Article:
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Movie Review: 'The Mysterious Death of Johnny Thunders' Exploits a Cult Legend

'Room 37' is attempting to cash in on the death of a New York Doll.

Room 37 The Mysterious Death of Johnny Thunders has a high ick factor. A speculative horror movie about the final days of former New York Dolls guitarist Johnny Thunders, played by Leo Ramsey, Room 37 leaves good taste well behind with its very premise. Leering and sweaty, Room 37 The Mysterious Death of Johnny Thunders opts for ugly, unfounded speculation over anything remotely accurate about what may have happened to the mercurial rock star.

Undisputed evidence finds that on April 23rd, 1991, former New York Dolls guitarist and resident bad boy, Johnny Thunders, was found dead in a New Orleans hotel room. Beyond these facts, we have only speculation. New Orleans Police closed the case quickly, perhaps abruptly, with the family and Johnny’s manager believing that the case should have been investigated as a murder rather than simply the death of a former drug addict.

A coroner’s report would go on to indicate trace amounts of drugs in Johnny’s system but does not mention what kind of drugs. Most importantly, though, for the sake of accuracy and good taste, the coroner indicated that Johnny Thunders had undiagnosed leukemia which may have explained why Johnny looked gaunt and ghostly in his final days, as reported by witnesses, and not unlike the look of a person who could be mistaken for a heroin addict given a past history of drug use.

That, however, is not all that interesting to the makers of Room 37 The Mysterious Death of Johnny Thunders, which dreams up a murder scenario/fantasy about Thunders being dosed with LSD at a bar and then robbed while he hallucinated and wandered the streets. Desperate for methadone, a cruel hospital tosses the clearly disturbed Thunders into the streets where he travels to underground circles in search of methadone.

What he finds, according to the movie, is a series of deaths or hallucinations of death, each that foreshadows his own death. The film dreams up a character named Iris, played by Devin McGregor Ketko, a hotel worker who provides opportunity for Johnny to have someone to talk to when the movie needs to pad the run time. Ketko is fine in the role but what purpose she serves beyond a few odd jump scares-sudden appearances is not made clear.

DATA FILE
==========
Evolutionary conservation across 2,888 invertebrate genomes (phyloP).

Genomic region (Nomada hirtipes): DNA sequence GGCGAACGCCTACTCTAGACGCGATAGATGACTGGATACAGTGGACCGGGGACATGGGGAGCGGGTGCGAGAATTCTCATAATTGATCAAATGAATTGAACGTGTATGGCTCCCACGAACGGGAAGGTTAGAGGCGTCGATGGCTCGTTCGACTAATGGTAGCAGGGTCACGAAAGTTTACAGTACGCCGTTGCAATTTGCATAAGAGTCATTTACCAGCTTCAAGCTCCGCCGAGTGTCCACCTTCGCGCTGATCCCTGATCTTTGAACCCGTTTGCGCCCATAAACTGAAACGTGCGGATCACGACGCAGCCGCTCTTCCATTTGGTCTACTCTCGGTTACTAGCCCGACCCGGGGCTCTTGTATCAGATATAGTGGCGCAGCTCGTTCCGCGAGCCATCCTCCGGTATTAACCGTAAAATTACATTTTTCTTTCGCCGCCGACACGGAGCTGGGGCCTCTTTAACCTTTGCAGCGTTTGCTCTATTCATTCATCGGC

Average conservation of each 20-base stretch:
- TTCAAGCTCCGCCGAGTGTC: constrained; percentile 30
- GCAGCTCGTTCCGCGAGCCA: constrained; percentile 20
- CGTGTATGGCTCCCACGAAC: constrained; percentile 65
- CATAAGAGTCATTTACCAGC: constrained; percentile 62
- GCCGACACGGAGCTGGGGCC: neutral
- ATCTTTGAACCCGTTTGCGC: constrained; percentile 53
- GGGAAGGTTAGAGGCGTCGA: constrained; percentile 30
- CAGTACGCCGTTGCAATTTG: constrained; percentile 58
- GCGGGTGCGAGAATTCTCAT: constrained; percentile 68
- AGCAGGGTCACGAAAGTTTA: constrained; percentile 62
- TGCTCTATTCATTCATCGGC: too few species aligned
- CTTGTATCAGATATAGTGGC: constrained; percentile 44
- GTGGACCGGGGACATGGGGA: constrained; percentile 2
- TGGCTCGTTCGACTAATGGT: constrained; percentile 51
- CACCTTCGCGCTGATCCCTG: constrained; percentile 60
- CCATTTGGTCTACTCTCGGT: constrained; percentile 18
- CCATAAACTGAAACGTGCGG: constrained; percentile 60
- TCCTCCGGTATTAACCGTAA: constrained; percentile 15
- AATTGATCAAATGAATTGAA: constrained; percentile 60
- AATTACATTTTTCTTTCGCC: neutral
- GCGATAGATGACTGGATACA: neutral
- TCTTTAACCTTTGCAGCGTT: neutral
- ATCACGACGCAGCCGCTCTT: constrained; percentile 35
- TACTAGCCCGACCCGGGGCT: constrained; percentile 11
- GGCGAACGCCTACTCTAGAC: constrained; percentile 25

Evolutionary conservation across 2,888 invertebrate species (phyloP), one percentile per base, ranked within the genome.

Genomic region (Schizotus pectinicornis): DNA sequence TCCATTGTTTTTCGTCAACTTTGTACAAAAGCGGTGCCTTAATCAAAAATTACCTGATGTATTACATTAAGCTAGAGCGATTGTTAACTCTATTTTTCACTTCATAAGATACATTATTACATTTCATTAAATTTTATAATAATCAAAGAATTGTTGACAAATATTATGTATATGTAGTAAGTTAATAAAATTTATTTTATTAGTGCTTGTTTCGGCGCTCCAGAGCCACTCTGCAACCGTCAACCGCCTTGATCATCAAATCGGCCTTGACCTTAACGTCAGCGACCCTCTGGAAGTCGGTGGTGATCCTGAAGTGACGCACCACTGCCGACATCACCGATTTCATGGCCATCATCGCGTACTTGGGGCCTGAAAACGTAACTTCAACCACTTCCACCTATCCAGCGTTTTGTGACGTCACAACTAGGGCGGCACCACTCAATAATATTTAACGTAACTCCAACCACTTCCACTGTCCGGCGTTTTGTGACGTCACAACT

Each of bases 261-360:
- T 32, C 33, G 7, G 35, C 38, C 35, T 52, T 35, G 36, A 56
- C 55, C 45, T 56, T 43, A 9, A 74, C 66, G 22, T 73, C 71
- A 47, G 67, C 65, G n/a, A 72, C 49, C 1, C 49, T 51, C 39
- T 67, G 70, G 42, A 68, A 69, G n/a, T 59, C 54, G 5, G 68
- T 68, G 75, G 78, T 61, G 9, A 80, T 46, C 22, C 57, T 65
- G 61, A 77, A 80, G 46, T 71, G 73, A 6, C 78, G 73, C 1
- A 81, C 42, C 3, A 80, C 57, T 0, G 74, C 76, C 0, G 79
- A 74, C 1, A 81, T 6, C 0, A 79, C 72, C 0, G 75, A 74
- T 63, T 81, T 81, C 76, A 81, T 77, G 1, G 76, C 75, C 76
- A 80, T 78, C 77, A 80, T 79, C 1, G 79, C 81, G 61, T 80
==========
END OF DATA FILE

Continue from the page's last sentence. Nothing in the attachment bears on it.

The Cordero Brothers are the credited directors of Room 37 The Mysterious Death of Johnny Thunders and they have created an elaborate horror movie hallucination that tries to also double as a legitimate speculation on what happened to Johnny Thunders. The Cordero’s, Fernando, and Vicente, are eager to speculate that Johnny Thunders was murdered by junkies who stole his money and methadone and left him to die alone, on the floor of his hotel from apparent withdrawal seizures.

It’s not a bad theory but getting to that theory is a whole lot of ugly speculation about what lengths Johnny may have gone in order to retrieve his methadone supply, including blacking out in a dingy drug den, breaking into a hospital morgue, witnessing a murder, and then himself murdering a drug dealer and other bizarre nonsense that the movie attempts to hand wave away as what Johnny may have imagined he did while having been dosed with LSD.

Room 37 The Mysterious Death of Johnny Thunders reminded me of the similarly in poor taste Wired, the reviled, early 90’s biopic of the late John Belushi. Like that awful movie, a rather good cast is lent to a terrible piece of speculative fiction. Wired gets poor taste points for screwing around with John Belushi’s corpse, but Room 37 carries the same level of ick factor in how it portrays a celebrity icon in moments that the movie can’t justify as factual.

The death of Johnny Thunders is far better suited to a sober documentary than to the ugly, exploitative notion of speculative fiction. A documentary would require an air of respectability, whereas a movie like Room 37 thrives on wringing a few dollars out of rehashing speculation as fact and inventing portions of its story out of whole cloth. These filmmakers have no care for Johnny Thunders, his family, or his legacy. They are strictly cashing in on a legend and because of that, Room 37 The Mysterious Death of Johnny Thunders turns my stomach. 

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Sean Patrick
Sean Patrick

I have been a film critic for more than 17 years and worked professionally, as a member of the Broadcast Film Critics Association for the past 6 years. My favorite movie of all time is The Big Lebowski because it always feels new. 

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